Second New Zealand post

 

1-26-13, 12:26 am NZ time


I keep trying to post on our blog! I started this one ten days ago, and then never found the time to add photos. So here I am, needing to go to bed, and I am trying to get this post to work. I had it all written and captioned and accidentally didn’t save it when I navigated away. I hope this has been worth the wait!

~~Jamie

1-15-13, 3:56 pm NZ time

This is actually funny. So far, I have not written about New Zealand!

Here is an email that I tried to send from our “hotel” room when we were in Sydney, Australia. (I say “hotel” because we stayed in a 3-bedroom service apartment, much better than a hotel. It had a kitchen and six-person meal table, utility room with washer and dryer, and two complete bathrooms.) I could not send with Outlook, even though I could receive. It was quite disappointing, because I paid for 24 hours of internet, but I barely used it, due to inability to send by hitting reply. I gradually got smarter, going to webmail and then to my Opera account. What I wanted from Outlook was my address book! Who takes the time to type all that into webmail? Not me! I can open Outlook and find addresses, but I wasn’t about to spend my day and half in Sydney typing addresses into Opera or webmail. I could have done it on the long flight over, had I realized I would want it. Oh well, we live and learn. Anybody traveling may want to consider doing that if they plan to send out large group emails!

This “email” I am about to post was supposed to be forwarded to the whole church (Old Paths Bible Baptist Church), but the copy in my inbox doesn’t seem to have the words. So here it is, as I sent it.

Hello everyone,

Well, it’s kind of funny. I asked a few people who had come this way before if I should try to get Australian money through AAA before coming. I was told that the exchange rate here would be better, so I assumed I would get cash (after talking with our NZ friends) at the airport with my credit card. I misunderstood just about all the advice I received. I don’t usually pay for things in life with cash. I like to have a record of my spending, so I used mostly credit card, some debit, and some online banking, with a few checks written a month. I actually had a $100 bill in my purse that I took out and left behind, because I don’t like carrying around big bills. Trevor had paid it to me for his insurance.

So. We landed and stopped at some benches to compare our landing cards and make sure they were filled out the same. They were close enough. 🙂 Then we lugged our way to customs. I told the man I had unopened packages of nuts in several suitcases. Not a problem. I told the man we have shoes from a farm and they might have a little soil still on them but that we had wiped all the shoes with disinfectant. Not a problem. I asked if the Pepperidge Farms goldfish in a package were OK. Not a problem. We just walked right along and got to the counters. The man said, “Grab a line.” So we got into two lines and just sailed right through. Everyone was friendly and cheerful. We took our many, highly-loaded carts to the quarantine area and we laid our bags on the floor in a line. A cute little dog (maybe a beagle) sniffed all along the line. He stopped at the same one on the way up and on the way back, but the handler didn’t seem to be bothered by it. Then he sniffed another one near the beginning and the handler asked if we have a dog at home. We answered that we didn’t. I asked if the dog barks if he finds something. The other man said he just looks up at the handler as if to say, “I found it. Now can I have my treat?”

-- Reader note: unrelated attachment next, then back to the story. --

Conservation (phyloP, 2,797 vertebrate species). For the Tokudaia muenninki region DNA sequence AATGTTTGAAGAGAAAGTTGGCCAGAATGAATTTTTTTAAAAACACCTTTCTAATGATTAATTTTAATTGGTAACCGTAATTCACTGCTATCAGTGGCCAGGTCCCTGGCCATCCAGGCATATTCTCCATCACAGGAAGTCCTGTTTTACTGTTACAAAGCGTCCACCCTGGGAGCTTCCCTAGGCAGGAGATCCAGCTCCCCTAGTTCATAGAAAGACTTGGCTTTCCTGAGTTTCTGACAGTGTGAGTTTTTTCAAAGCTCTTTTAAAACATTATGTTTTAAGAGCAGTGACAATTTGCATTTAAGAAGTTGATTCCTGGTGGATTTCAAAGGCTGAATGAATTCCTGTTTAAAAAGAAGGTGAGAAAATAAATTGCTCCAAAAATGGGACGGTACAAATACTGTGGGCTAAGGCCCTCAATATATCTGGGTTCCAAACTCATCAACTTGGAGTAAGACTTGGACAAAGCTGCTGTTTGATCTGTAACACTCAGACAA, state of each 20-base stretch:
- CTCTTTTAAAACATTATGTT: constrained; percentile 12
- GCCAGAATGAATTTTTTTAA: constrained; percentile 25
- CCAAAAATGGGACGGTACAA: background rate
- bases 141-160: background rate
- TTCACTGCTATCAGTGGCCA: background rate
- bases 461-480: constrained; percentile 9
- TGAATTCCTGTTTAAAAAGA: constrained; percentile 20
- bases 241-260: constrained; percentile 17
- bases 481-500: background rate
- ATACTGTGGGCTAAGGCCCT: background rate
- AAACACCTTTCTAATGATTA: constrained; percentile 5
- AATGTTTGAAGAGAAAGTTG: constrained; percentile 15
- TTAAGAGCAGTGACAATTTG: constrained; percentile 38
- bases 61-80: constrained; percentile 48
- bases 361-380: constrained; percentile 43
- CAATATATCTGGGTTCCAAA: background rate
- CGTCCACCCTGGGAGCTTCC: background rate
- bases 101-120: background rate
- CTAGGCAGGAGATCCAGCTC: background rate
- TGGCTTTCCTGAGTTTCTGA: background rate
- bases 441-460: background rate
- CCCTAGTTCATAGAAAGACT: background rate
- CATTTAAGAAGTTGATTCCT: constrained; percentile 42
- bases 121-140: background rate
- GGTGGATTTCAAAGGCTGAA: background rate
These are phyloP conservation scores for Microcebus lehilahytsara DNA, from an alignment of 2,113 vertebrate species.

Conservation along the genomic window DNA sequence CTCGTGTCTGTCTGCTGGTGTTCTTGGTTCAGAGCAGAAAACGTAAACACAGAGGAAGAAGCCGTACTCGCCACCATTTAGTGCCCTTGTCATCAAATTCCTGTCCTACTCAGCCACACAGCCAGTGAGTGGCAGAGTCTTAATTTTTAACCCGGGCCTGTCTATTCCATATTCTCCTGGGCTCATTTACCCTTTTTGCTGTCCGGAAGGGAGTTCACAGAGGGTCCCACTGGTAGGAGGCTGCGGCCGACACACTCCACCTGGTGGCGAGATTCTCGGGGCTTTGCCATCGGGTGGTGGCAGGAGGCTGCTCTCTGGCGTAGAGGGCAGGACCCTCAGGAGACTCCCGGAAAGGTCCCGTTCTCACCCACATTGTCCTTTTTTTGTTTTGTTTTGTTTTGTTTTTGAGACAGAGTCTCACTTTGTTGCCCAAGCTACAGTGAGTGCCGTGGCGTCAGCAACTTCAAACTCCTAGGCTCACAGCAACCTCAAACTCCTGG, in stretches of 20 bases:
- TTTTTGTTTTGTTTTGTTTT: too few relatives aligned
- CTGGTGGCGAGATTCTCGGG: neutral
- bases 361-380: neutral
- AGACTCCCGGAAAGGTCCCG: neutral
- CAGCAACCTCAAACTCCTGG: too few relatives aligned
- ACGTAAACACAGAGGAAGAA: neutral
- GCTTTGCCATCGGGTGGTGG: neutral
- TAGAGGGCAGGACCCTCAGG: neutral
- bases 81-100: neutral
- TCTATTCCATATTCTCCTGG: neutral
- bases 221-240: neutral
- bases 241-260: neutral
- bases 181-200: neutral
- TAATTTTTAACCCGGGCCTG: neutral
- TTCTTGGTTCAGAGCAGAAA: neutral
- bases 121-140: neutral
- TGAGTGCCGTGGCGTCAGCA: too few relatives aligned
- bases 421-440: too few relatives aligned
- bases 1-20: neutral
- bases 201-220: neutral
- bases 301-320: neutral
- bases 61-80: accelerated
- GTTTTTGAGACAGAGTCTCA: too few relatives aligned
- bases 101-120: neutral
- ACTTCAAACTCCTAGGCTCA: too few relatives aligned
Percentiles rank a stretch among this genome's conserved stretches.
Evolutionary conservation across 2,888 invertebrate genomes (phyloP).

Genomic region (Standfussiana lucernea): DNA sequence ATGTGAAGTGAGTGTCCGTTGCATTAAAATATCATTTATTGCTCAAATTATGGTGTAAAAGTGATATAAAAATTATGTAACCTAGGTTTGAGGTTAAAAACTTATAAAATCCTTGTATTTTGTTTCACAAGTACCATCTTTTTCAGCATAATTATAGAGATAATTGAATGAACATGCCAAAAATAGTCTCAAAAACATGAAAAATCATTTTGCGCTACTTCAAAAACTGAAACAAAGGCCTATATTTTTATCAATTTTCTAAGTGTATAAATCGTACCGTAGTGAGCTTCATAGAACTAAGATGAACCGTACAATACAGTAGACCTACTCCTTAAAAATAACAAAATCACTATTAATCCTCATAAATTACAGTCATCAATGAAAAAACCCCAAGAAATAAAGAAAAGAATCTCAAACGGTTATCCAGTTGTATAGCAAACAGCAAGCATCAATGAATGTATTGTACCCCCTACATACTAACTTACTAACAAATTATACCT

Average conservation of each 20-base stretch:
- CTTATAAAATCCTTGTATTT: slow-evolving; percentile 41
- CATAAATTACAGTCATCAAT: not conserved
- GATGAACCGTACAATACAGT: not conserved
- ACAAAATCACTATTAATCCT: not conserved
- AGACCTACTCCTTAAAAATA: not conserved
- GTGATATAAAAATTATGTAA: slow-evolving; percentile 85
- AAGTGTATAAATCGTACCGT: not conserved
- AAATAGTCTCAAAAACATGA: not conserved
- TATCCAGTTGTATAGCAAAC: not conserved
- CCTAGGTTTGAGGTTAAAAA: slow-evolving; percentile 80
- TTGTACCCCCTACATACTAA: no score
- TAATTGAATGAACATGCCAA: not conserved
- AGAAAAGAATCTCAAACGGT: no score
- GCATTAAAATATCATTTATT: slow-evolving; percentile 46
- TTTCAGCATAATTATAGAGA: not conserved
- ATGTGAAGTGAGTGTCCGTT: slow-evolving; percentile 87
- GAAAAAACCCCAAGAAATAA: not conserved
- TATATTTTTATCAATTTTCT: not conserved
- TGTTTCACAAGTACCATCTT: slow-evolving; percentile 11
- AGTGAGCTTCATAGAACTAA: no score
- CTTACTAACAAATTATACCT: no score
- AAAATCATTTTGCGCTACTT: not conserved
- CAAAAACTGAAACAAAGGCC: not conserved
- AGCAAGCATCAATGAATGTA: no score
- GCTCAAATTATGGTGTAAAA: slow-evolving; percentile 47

We went on to the exiting area and I herded us over to the money exchange business in the corner. He said they only exchange cash; they don’t give cash for credit cards. I was directed to a bank machine across the way. I told the kids to encircle the carts of luggage while I used the cash machine. I put in my Visa card and it asked me for a PIN. Pin! I don’t have one of those for my credit card! So I called the number on the back of the card. No connection. Did my new international phone not work as I expected it to? I tried again and got through. I explained to the lady in Missouri that I was in Sydney, Australia, and that I needed a PIN to get money to pay for a cab to take us out of the airport. She connected me to some automated PIN department which proceeded to tell me I would receive my PIN in 7-10 days! What!!! It said if I needed cash before that to go to a bank. Great. I had 14 suitcases and about 10 carryons and we could not take the luggage carts away from the airport to find a bank somewhere to get some cash! Now what?

I decided to call my junior pastor who has traveled more than anyone in the church probably and who had helped us arrange most of the portions of our trip. I had to leave a message. It was actually one hour before the evening church service was supposed to start for Wednesday night back home. It was 10 am here in Sydney. So I called our friends in New Zealand to see if they had any brilliant ideas. Not really. I called Pastor Folk while Reese and Dylan went to ask a taxi driver if he took credit cards. I could hear Pastor, though his words were fuzzy, but he kept saying, “Can you hear me?” I didn’t go outside because I didn’t want to leave the children and I didn’t want to move the whole pile outside. I had to hang up. 🙁